This simple memento mori skull ring was created by ETSY duo Bonny Rabbit. This ring is made from brass and plated on 24K gold. The words ‘Momento Mori’ are inscribed on the sides of the ring. This is Latin for ‘ remember (that you have to) die’.
You can purchase this memento mori skull ring from their ETSY store for £44.07.
Concept artist, Kouji Tajima, brings us this sinister looking ZBrush skull creation. Zbrush is a digital sculpting tool that combines painting, modeling and 3D elements. In the hands of a pro, you get a mean looking skull like this.
Kouji Tajima is currently a Concept Artist at Double Negative Effects.
Every now and again we find some truly inspiring skull sculptures. We at the Skull Society welcome the superbly talented Bruce Mahalski from New Zealand. This man certainly knows how to awe us with his skull and bone creations.
Bruce creates amazing bone and skull sculptures made entirely from genuine remains. His art is not made for shock value, far from it. Rather, he has a great respect for the living and the deceased. No more so than in his most ‘Reliquary Box’ that features a real human skull. I recommend that you read his article in which he discusses skulls in art, called Human bones in art.
Bruce Mahalski series of Bone Guns remind me of the guns from the film ‘Existenz. Minus the human tooth used as a bullet.
Originally found on Simply Creative
A rock poster can only be made better by adding a skull. This is of course a design rule, known by the pros and written in bone.
This skull poster was created by Illustrator and Art Director Juan Camilo Corredor from Bogotá.
We are, of course, great fans of the comic book bad guy Red Skull. But it seems our level of admiration for Red Skull falls far short with that of Henry Damon’s unadulterated fascination.
This Venezuelan man has taken body modification to an extreme with his attempt at transforming his face into that of Red Skull. This fella has subdermal implants, tattooed red skin, tattooed eyes (black) and even had a portion of his nose sliced off. Though this Red Skull has a beard it seems.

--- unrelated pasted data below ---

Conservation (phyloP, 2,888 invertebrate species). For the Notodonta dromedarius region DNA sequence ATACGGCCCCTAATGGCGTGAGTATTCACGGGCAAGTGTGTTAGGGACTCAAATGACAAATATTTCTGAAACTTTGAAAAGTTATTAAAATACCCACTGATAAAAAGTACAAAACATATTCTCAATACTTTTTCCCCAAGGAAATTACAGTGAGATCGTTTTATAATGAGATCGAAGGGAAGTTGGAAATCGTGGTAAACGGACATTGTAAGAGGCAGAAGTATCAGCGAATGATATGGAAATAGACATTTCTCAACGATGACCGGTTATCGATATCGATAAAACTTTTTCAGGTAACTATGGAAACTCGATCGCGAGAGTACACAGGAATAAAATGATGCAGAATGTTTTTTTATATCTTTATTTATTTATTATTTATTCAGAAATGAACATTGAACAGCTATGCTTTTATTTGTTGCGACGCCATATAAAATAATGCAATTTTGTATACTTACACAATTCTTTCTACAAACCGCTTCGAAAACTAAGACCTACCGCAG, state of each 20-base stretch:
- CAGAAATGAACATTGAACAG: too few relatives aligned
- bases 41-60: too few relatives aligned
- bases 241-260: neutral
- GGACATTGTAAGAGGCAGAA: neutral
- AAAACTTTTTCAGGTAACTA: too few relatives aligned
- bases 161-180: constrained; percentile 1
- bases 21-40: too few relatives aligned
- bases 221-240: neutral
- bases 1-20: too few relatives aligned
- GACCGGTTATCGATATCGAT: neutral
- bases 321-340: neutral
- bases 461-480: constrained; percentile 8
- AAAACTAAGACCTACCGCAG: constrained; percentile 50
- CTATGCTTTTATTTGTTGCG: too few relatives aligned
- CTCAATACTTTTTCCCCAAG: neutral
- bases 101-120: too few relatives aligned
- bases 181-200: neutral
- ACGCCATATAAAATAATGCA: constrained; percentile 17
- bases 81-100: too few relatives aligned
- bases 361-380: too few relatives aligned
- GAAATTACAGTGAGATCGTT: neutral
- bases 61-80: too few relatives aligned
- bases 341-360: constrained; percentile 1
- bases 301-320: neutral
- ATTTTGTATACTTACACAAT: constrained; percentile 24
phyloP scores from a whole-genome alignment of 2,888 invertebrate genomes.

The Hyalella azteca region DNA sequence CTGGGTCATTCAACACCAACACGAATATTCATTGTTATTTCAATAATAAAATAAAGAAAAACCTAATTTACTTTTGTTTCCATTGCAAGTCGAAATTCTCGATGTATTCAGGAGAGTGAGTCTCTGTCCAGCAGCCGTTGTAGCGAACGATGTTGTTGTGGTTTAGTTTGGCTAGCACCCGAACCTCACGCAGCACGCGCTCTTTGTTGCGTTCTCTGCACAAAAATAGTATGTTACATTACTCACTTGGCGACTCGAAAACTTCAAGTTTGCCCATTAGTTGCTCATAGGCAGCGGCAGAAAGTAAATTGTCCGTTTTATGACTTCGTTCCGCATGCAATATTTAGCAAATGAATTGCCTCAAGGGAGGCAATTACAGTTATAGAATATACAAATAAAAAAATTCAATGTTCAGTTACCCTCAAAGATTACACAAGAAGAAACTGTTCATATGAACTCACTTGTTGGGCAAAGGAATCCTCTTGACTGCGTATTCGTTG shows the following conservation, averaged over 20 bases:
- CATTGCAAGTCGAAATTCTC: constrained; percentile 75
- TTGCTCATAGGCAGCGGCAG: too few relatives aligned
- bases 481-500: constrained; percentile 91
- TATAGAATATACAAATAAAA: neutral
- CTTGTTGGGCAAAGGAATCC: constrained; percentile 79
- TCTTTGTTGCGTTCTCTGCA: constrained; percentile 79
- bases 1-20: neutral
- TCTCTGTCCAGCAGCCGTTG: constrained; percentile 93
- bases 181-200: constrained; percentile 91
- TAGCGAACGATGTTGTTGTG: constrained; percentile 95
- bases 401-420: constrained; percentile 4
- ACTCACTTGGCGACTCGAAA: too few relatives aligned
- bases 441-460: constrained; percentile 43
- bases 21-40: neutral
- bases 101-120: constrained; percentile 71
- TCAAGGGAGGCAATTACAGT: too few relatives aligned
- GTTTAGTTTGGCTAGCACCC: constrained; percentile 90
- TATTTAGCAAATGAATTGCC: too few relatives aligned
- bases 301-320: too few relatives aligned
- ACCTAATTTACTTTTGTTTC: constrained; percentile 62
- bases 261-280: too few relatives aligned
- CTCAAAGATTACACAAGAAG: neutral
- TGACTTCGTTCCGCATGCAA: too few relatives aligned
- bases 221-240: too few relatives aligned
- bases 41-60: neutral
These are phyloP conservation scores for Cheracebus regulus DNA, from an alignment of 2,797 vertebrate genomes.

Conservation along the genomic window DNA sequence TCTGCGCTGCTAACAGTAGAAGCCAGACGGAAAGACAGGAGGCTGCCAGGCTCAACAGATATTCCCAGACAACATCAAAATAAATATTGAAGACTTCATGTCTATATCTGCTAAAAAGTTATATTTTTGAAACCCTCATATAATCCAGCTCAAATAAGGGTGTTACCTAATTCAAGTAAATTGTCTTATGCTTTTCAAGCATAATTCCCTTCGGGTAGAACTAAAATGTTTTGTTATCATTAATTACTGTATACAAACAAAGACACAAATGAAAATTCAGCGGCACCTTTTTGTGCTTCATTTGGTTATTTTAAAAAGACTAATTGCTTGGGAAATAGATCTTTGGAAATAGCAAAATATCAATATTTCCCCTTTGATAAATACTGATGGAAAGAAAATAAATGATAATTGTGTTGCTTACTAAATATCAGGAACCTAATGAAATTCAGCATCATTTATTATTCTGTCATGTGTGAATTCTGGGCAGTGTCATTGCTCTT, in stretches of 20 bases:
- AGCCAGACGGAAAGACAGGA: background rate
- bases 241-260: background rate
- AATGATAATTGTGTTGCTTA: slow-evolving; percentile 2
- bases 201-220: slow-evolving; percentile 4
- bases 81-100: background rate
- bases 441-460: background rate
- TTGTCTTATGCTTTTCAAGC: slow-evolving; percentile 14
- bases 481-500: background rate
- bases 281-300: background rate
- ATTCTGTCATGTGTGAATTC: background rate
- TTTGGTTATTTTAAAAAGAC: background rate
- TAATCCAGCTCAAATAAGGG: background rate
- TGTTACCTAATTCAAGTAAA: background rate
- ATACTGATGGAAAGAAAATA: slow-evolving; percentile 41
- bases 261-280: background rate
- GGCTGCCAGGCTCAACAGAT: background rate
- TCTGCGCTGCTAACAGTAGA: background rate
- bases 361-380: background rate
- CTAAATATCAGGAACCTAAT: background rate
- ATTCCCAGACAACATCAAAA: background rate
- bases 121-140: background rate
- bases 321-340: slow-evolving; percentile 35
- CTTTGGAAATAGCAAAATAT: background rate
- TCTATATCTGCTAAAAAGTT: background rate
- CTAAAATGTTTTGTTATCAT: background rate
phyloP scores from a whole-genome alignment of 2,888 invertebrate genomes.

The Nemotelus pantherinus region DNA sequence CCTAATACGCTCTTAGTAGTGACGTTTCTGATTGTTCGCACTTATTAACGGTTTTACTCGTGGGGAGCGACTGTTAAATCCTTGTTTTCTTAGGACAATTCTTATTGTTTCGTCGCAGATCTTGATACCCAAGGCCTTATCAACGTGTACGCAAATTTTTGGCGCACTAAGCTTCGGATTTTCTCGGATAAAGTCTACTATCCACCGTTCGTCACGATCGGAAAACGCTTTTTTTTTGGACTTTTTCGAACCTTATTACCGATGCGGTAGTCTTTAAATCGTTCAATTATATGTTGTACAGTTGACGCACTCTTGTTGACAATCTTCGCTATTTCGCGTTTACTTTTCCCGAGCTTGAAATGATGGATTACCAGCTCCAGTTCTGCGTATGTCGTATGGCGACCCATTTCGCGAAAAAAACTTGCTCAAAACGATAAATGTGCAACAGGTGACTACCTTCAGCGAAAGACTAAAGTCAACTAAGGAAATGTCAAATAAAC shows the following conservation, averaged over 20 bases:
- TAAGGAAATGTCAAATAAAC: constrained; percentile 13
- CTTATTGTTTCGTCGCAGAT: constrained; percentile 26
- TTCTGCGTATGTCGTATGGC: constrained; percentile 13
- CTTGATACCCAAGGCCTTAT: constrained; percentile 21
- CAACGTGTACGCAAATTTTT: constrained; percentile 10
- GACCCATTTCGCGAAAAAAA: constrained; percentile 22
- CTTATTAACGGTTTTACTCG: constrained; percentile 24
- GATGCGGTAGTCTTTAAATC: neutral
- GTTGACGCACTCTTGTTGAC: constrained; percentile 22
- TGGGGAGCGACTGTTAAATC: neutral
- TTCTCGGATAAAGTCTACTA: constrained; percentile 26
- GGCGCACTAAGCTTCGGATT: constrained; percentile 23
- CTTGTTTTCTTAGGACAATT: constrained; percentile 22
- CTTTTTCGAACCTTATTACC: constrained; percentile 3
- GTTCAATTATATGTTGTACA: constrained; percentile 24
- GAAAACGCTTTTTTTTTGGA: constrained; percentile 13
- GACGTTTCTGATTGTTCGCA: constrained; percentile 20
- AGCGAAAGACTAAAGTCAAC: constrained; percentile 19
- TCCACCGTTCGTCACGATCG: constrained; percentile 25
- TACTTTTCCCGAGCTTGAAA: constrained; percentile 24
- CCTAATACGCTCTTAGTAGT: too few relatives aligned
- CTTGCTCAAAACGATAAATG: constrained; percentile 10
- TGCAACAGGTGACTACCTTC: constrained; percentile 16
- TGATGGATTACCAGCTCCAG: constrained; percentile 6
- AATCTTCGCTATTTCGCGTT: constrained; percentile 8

Originally found on Dailymail
The Witch-king of Angmar was the leader of the Nazgûl or Ringwraiths, and Sauron’s second-in-command in the Second and Third Ages. Once a king of men, he was corrupted by one of the nine Rings of Power given to the lords of men and became an undead wraith in the service of Sauron.
We found this wicked illustration on Pinterest and can’t seem to find the artist! FAIL! If you know who did it please leave a comment and we’ll update
These delightful cardboard-cutout skeleton mannequins are from Hans Boodt, a Dutch-based, global mannequin supplier.
The main skeleton mannequin, or dude as we call him, goes by the name of KNAAPJE. A true gent and scholar obviously.
This photo shows a fascinating comparison between a human skeleton and a gorilla skeleton. Not only does this show you the huge bone mass of this beast but check out the large crest on the skull. This crest acts as an anchor for large jaw muscles. At least I think that is correct.
Found in Imgur via Reddit – Sapientiam
Here are some stylised skull t-shirts by the superbly talented Jeremy Fish. These two skull tees, ‘Be Careful where you squirt your ink‘ and ‘ Wisdome‘ are available to buy for $26 from Upper Playground.
These skull rolling pins are the perfect gift for those of you who love a good bake-off. Well, people who like skulls, heavy metal and baking. Although the heavy metal thing is probably BS as skull-loving good people like you don’t necessarily have to like heavy metal as well. I digress…
These skull rolling pins have been created by Dough Roller, an independent artist on Etsy. They offer many more designs so feel free to indulge in creative cookies!
Shinji Nakaba is a Tokyo-based jewelry designer who’s been creating since 1974. Everything he makes is wearable, and Nakaba often uses unconventional materials to create his pieces. These intricately carved pearl skulls are an example of his exceptional work.
“I just want to bring brand new life to something that has no value,” Nakaba tells Magnifico. “I use not only precious metals and stones, but also everyday things, such as aluminum beer cans, plastic bottle, or even garbage,” he explains on Etsy.
“Vanitas” is carved into many of Nakaba’s skulls. This is Latin for “vanity,” and is likely a reference to 16th-17th century funerary art. Work of this type emphasized the meaninglessness of earthly life “and the transient nature of all earthly goods and pursuits.”
More info : work.s-nakaba.com | Etsy
Article Credit: Bored Panda